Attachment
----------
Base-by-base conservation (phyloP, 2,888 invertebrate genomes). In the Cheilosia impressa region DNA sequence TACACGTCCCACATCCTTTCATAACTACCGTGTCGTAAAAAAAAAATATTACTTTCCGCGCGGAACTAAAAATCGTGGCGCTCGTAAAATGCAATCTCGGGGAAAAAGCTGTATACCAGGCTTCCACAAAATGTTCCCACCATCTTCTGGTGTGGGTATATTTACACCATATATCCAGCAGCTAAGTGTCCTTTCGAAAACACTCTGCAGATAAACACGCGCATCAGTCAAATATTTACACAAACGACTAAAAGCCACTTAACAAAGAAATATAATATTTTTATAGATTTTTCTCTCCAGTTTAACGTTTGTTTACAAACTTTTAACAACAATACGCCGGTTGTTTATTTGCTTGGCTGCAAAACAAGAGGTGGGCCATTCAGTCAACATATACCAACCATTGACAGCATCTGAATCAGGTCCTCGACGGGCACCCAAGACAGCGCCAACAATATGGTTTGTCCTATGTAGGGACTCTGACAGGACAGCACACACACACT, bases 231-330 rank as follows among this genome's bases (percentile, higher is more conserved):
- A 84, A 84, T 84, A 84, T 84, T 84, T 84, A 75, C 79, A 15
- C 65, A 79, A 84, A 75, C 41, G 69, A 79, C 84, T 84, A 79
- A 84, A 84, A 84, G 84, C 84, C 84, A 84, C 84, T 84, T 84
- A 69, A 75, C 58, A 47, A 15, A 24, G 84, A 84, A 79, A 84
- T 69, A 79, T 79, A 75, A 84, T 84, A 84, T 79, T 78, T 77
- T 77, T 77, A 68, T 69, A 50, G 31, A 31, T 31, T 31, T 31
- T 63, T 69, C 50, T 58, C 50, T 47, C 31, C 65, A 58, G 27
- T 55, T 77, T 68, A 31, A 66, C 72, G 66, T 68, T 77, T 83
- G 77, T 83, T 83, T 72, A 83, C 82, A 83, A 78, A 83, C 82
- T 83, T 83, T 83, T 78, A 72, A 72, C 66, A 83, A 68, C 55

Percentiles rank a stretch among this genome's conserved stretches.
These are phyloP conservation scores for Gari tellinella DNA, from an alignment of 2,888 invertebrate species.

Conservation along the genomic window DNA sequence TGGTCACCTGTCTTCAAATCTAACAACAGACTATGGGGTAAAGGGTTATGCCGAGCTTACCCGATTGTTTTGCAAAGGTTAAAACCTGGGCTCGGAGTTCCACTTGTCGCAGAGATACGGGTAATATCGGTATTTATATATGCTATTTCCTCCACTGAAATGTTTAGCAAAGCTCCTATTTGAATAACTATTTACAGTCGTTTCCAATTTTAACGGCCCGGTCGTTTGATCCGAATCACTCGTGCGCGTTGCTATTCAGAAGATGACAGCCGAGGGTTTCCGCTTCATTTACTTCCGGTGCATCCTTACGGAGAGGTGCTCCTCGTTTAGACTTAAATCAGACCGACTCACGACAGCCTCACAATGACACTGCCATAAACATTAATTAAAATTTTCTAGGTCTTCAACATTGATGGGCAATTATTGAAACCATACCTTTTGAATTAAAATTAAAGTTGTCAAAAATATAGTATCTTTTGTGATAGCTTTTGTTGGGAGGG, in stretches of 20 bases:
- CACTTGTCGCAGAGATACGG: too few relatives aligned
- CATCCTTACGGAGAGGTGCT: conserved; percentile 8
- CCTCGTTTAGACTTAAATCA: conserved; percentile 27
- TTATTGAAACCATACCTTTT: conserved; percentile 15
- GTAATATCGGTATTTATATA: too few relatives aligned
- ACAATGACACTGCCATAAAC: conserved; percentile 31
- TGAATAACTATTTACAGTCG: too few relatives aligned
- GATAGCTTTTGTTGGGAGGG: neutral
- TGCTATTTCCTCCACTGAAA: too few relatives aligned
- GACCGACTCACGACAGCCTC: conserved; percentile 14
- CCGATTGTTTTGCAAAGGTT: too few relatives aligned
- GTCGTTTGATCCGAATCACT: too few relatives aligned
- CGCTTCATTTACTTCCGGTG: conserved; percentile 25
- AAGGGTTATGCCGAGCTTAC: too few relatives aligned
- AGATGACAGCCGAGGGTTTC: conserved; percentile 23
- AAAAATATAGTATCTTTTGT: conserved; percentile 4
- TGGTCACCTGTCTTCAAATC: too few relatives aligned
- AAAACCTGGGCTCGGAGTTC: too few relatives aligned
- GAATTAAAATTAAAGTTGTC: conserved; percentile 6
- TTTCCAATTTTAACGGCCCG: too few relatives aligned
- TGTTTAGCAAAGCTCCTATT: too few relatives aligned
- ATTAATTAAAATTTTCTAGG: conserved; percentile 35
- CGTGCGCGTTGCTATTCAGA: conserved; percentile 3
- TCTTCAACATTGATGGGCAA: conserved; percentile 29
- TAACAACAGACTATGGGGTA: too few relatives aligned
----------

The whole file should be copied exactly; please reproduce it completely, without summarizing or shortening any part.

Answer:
Base-by-base conservation (phyloP, 2,888 invertebrate genomes). In the Cheilosia impressa region DNA sequence TACACGTCCCACATCCTTTCATAACTACCGTGTCGTAAAAAAAAAATATTACTTTCCGCGCGGAACTAAAAATCGTGGCGCTCGTAAAATGCAATCTCGGGGAAAAAGCTGTATACCAGGCTTCCACAAAATGTTCCCACCATCTTCTGGTGTGGGTATATTTACACCATATATCCAGCAGCTAAGTGTCCTTTCGAAAACACTCTGCAGATAAACACGCGCATCAGTCAAATATTTACACAAACGACTAAAAGCCACTTAACAAAGAAATATAATATTTTTATAGATTTTTCTCTCCAGTTTAACGTTTGTTTACAAACTTTTAACAACAATACGCCGGTTGTTTATTTGCTTGGCTGCAAAACAAGAGGTGGGCCATTCAGTCAACATATACCAACCATTGACAGCATCTGAATCAGGTCCTCGACGGGCACCCAAGACAGCGCCAACAATATGGTTTGTCCTATGTAGGGACTCTGACAGGACAGCACACACACACT, bases 231-330 rank as follows among this genome's bases (percentile, higher is more conserved):
- A 84, A 84, T 84, A 84, T 84, T 84, T 84, A 75, C 79, A 15
- C 65, A 79, A 84, A 75, C 41, G 69, A 79, C 84, T 84, A 79
- A 84, A 84, A 84, G 84, C 84, C 84, A 84, C 84, T 84, T 84
- A 69, A 75, C 58, A 47, A 15, A 24, G 84, A 84, A 79, A 84
- T 69, A 79, T 79, A 75, A 84, T 84, A 84, T 79, T 78, T 77
- T 77, T 77, A 68, T 69, A 50, G 31, A 31, T 31, T 31, T 31
- T 63, T 69, C 50, T 58, C 50, T 47, C 31, C 65, A 58, G 27
- T 55, T 77, T 68, A 31, A 66, C 72, G 66, T 68, T 77, T 83
- G 77, T 83, T 83, T 72, A 83, C 82, A 83, A 78, A 83, C 82
- T 83, T 83, T 83, T 78, A 72, A 72, C 66, A 83, A 68, C 55

Percentiles rank a stretch among this genome's conserved stretches.
These are phyloP conservation scores for Gari tellinella DNA, from an alignment of 2,888 invertebrate species.

Conservation along the genomic window DNA sequence TGGTCACCTGTCTTCAAATCTAACAACAGACTATGGGGTAAAGGGTTATGCCGAGCTTACCCGATTGTTTTGCAAAGGTTAAAACCTGGGCTCGGAGTTCCACTTGTCGCAGAGATACGGGTAATATCGGTATTTATATATGCTATTTCCTCCACTGAAATGTTTAGCAAAGCTCCTATTTGAATAACTATTTACAGTCGTTTCCAATTTTAACGGCCCGGTCGTTTGATCCGAATCACTCGTGCGCGTTGCTATTCAGAAGATGACAGCCGAGGGTTTCCGCTTCATTTACTTCCGGTGCATCCTTACGGAGAGGTGCTCCTCGTTTAGACTTAAATCAGACCGACTCACGACAGCCTCACAATGACACTGCCATAAACATTAATTAAAATTTTCTAGGTCTTCAACATTGATGGGCAATTATTGAAACCATACCTTTTGAATTAAAATTAAAGTTGTCAAAAATATAGTATCTTTTGTGATAGCTTTTGTTGGGAGGG, in stretches of 20 bases:
- CACTTGTCGCAGAGATACGG: too few relatives aligned
- CATCCTTACGGAGAGGTGCT: conserved; percentile 8
- CCTCGTTTAGACTTAAATCA: conserved; percentile 27
- TTATTGAAACCATACCTTTT: conserved; percentile 15
- GTAATATCGGTATTTATATA: too few relatives aligned
- ACAATGACACTGCCATAAAC: conserved; percentile 31
- TGAATAACTATTTACAGTCG: too few relatives aligned
- GATAGCTTTTGTTGGGAGGG: neutral
- TGCTATTTCCTCCACTGAAA: too few relatives aligned
- GACCGACTCACGACAGCCTC: conserved; percentile 14
- CCGATTGTTTTGCAAAGGTT: too few relatives aligned
- GTCGTTTGATCCGAATCACT: too few relatives aligned
- CGCTTCATTTACTTCCGGTG: conserved; percentile 25
- AAGGGTTATGCCGAGCTTAC: too few relatives aligned
- AGATGACAGCCGAGGGTTTC: conserved; percentile 23
- AAAAATATAGTATCTTTTGT: conserved; percentile 4
- TGGTCACCTGTCTTCAAATC: too few relatives aligned
- AAAACCTGGGCTCGGAGTTC: too few relatives aligned
- GAATTAAAATTAAAGTTGTC: conserved; percentile 6
- TTTCCAATTTTAACGGCCCG: too few relatives aligned
- TGTTTAGCAAAGCTCCTATT: too few relatives aligned
- ATTAATTAAAATTTTCTAGG: conserved; percentile 35
- CGTGCGCGTTGCTATTCAGA: conserved; percentile 3
- TCTTCAACATTGATGGGCAA: conserved; percentile 29
- TAACAACAGACTATGGGGTA: too few relatives aligned